He smiled slightly. “I apologize. We tried to keep our voices low to let you sleep.”

She swallowed and wiped her mouth with her arm. “You didn’t do a very good job.” Her eyes flicked to Darrow, giving him a withering stare that let him know he was the main culprit.

He smiled wickedly and retuned to his plate.

She tore of another chunk of mean, chewing it slowly and quietly. “We are in Hell, correct?”

Thaltos nodded. “We are.”

“So, does that mean there’s a place beyond this room?” She stared at him, curious. “You’ve kept me locked in here for three days. Will I get to see Hell at some point?”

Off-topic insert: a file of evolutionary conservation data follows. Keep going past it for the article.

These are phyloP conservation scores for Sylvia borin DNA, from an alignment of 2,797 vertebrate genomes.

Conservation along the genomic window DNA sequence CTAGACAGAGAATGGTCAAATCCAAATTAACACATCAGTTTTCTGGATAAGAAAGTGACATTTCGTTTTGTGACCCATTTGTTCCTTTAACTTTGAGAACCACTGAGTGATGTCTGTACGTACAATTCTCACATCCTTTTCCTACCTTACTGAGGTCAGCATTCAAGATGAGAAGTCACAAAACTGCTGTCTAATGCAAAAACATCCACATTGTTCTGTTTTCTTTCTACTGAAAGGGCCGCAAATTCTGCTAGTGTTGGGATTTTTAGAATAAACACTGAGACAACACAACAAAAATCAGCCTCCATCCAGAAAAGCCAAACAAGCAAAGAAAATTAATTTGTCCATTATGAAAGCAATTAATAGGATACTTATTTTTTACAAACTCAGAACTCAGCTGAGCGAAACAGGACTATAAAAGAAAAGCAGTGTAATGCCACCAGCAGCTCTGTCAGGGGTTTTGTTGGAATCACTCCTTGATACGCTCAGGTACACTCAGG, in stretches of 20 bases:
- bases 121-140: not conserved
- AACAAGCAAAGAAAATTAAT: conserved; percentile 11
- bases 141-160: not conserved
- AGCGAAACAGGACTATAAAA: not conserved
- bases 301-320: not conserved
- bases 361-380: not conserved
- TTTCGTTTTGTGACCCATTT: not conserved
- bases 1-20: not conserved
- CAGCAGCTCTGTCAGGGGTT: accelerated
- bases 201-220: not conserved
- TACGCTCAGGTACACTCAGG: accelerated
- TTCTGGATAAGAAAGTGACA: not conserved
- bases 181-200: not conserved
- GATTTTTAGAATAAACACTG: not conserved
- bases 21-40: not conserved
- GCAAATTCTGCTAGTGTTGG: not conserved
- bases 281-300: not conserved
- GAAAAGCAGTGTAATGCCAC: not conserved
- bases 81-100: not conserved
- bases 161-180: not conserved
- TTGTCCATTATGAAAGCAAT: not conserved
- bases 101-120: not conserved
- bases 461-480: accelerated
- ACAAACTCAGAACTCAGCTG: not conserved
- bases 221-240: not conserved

He laughed softly. “Of course. We were simply waiting until you became accustomed to us.”

“I think I’m pretty used to you three.” She reached out and picked up a ruby-encrusted chalice, bringing it to her lips to drink the sweet liquid inside. The sweet, powerful taste of dragberries and wine jolter her completely awake.

“I second that opinion,” Silthos chimed, giving her a quick wink. “I think she’s more than comfortable to our presence.”

“If it’s something you honestly want to see…” Thaltos shrugged. “Hell’s not the most luxurious place in the world.”

She nodded vigorously. “I do. No offense, but I’m starting to get cabin fever in here. I need to get out of this room.”

“That’s nothing new,” Darrow added. “None of us can stay lock in here for too long. That’s why we’ve had to leave once you fell asleep.” He took another bit of roasted pork. “The fact that you’ve stayed sane for this long is a fucking miracle.”